United States District Court, D. Minnesota
Clifford B. Wardlaw, Assistant U.S. Attorney, counsel for plaintiff.
Katherine Menendez, Office of the Federal Defender, counsel for defendant.
DAVID S. DOTY, District Judge.
This matter is before the court upon the motion by defendant William Joseph Headbird to vacate, set aside, or correct his sentence under 28 U.S.C. § 2255. Based upon a review of the file, record, and proceedings herein, and for the following reasons, the court denies the motion and grants a certificate of appealability.
On February 8, 2005, Headbird was indicted on one count of being a felon in possession of a firearm, in violation of 18 U.S.C. §§ 922(g)(1) and 924(e)(1). ECF No. 1. He proceeded to trial and was convicted of the offense on May 13, 2005. ECF No. 36. A Presentence Investigation Report (PSR) was prepared, which determined that Headbird was subject to an enhanced sentence under the Armed Career Criminal Act (ACCA), 18 U.S.C. § 924(e). The PSR applied the ACCA based on Headbird's prior Minnesota felony convictions of theft of a motor vehicle, use of a motor vehicle without consent, attempted escape from custody, escape from custody, felony attempted escape, and second degree assault. PSR ¶ 23. At sentencing, Headbird argued that his theft of a motor vehicle and escape convictions were not predicate offenses under 18 U.S.C. § 924(e). See ECF No. 51, at 2. The court disagreed, and on December 9, 2005, the court sentenced Headbird to a term of imprisonment of 327 months. See ECF No. 54. Headbird appealed and the Eighth Circuit affirmed. United States v. Headbird, 461 F.3d 1074, 1079-80 (8th Cir. 2006), abrogated in part by Chambers v. United States, 555 U.S. 122, 126-27 (2009). On June 20, 2014, Headbird filed the instant motion under § 2255, arguing that his 327-month sentence must be vacated because his escape convictions are no longer violent felonies in light of Descamps v. United States, 133 S.Ct. 2276 (2013).
Section 2255 provides a federal inmate with a limited opportunity to challenge the constitutionality, legality, or jurisdictional basis of a sentence imposed by the court. 28 U.S.C. § 2255. This collateral relief is an extraordinary remedy, reserved for "transgressions of constitutional rights and for a narrow range of injuries that could not have been raised on direct appeal and, if uncorrected, would result in a complete miscarriage of justice." United States v. Apfel, 97 F.3d 1074, 1076 (8th Cir. 1996). Headbird argues that his escape convictions are no longer predicate offenses after Descamps, and as a result, his sentence exceeds the statutory maximum term of 10 years for a violation of 18 U.S.C. § 922(g).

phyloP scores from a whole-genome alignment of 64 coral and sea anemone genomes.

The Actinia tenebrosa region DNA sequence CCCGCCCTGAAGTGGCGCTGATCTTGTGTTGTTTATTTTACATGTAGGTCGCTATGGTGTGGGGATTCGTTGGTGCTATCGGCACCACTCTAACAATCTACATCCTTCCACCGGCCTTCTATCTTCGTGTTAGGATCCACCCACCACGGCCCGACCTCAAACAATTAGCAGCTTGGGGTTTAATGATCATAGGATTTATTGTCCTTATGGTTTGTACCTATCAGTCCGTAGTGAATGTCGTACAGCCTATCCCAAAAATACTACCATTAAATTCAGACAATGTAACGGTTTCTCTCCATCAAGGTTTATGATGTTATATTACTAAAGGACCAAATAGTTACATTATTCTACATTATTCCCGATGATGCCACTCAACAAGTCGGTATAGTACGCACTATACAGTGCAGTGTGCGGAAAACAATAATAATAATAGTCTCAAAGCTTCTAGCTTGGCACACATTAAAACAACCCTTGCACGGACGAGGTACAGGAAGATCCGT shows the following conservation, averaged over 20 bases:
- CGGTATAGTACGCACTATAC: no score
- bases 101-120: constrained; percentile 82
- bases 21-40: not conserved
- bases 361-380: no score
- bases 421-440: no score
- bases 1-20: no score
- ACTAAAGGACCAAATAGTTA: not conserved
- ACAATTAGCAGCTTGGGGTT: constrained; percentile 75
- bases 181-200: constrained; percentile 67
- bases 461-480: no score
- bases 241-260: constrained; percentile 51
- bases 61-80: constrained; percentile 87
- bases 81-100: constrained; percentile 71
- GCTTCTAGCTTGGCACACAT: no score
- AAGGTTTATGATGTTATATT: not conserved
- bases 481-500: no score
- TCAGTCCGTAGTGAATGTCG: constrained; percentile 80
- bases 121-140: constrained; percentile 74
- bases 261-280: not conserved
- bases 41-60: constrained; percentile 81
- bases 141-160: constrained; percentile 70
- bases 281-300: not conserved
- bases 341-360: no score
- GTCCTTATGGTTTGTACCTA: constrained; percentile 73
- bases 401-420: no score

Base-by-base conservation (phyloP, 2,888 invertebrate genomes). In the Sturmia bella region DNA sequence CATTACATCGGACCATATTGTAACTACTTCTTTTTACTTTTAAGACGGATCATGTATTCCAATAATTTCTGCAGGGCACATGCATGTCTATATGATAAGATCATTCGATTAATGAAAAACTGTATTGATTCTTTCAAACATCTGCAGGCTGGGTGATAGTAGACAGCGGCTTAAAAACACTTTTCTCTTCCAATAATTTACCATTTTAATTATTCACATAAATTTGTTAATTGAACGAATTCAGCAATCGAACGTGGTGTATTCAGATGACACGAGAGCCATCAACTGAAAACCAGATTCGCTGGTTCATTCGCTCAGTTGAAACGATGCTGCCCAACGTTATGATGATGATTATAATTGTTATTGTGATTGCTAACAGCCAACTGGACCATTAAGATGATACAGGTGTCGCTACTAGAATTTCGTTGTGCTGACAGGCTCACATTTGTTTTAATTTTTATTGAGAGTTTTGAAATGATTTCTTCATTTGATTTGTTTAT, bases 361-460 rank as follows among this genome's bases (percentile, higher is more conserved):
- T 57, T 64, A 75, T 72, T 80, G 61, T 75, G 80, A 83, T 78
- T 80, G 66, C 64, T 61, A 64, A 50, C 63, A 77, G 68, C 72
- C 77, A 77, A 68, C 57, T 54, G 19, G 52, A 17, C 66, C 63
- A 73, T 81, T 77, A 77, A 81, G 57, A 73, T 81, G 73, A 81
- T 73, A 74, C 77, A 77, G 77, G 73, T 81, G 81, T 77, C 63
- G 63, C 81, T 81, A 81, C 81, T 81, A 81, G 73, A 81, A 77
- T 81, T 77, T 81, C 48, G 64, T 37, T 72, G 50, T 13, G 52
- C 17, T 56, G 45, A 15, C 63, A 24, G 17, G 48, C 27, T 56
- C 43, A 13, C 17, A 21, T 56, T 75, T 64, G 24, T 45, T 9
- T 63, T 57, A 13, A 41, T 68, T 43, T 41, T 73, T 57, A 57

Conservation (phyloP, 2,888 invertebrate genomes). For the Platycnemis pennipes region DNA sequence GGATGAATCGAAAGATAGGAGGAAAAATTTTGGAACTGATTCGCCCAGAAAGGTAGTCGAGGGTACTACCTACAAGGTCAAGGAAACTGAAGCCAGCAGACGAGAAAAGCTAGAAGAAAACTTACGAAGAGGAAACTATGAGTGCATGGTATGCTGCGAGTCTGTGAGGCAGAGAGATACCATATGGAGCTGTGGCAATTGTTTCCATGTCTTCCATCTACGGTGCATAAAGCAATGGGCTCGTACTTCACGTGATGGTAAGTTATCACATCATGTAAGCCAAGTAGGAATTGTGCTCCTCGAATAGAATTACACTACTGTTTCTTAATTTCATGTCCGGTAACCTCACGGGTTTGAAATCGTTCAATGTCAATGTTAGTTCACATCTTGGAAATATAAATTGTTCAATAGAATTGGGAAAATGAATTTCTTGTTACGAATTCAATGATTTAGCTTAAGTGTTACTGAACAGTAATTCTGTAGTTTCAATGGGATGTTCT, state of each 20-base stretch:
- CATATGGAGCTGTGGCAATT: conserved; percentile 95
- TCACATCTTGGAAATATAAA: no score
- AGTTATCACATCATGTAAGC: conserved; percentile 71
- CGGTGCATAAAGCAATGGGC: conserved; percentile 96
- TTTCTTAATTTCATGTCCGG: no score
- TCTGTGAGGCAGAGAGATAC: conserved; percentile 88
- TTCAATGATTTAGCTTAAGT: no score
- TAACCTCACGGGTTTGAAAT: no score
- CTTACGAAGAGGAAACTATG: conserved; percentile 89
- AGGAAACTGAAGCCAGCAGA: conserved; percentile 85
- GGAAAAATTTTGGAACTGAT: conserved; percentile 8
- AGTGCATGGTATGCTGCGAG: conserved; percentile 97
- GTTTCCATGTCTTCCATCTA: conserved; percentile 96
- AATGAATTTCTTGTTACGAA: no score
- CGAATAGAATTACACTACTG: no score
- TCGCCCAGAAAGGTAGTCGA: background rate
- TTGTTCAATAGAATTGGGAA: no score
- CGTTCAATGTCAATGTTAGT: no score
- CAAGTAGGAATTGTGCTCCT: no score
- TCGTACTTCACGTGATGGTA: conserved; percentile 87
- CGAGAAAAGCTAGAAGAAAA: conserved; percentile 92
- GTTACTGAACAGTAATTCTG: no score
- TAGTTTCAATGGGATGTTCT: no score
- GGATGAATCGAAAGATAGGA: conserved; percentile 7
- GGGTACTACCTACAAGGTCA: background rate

I. Relief Under Descamps v. United States
The ACCA imposes a mandatory 15-year sentence for a defendant who is convicted of being a felon in possession of a firearm and who has three previous convictions for a violent felony. 18 U.S.C. § 924(e)(1). A prior conviction is a violent felony if it "(i) has as an element the use, attempted use, or threatened use of physical force against the person of another; or (ii)... otherwise involves conduct that presents a serious potential risk of physical injury to another." Id . § 924(e)(2)(B). Courts typically utilize a "formal categorical approach" to determine whether a prior conviction is a violent felony. Descamps, 133 S.Ct. at 2283 (quoting Taylor v. United States, 495 U.S. 575, 600 (1990)). Under this approach, the court looks "only to the statutory definitions... of a defendant's prior offenses." Id . (citation and internal quotation marks omitted). If the relevant statute "sweeps more broadly than the generic [ACCA] crime, a conviction under that law cannot count as an ACCA predicate, even if the defendant actually committed the offense in its generic form." Id.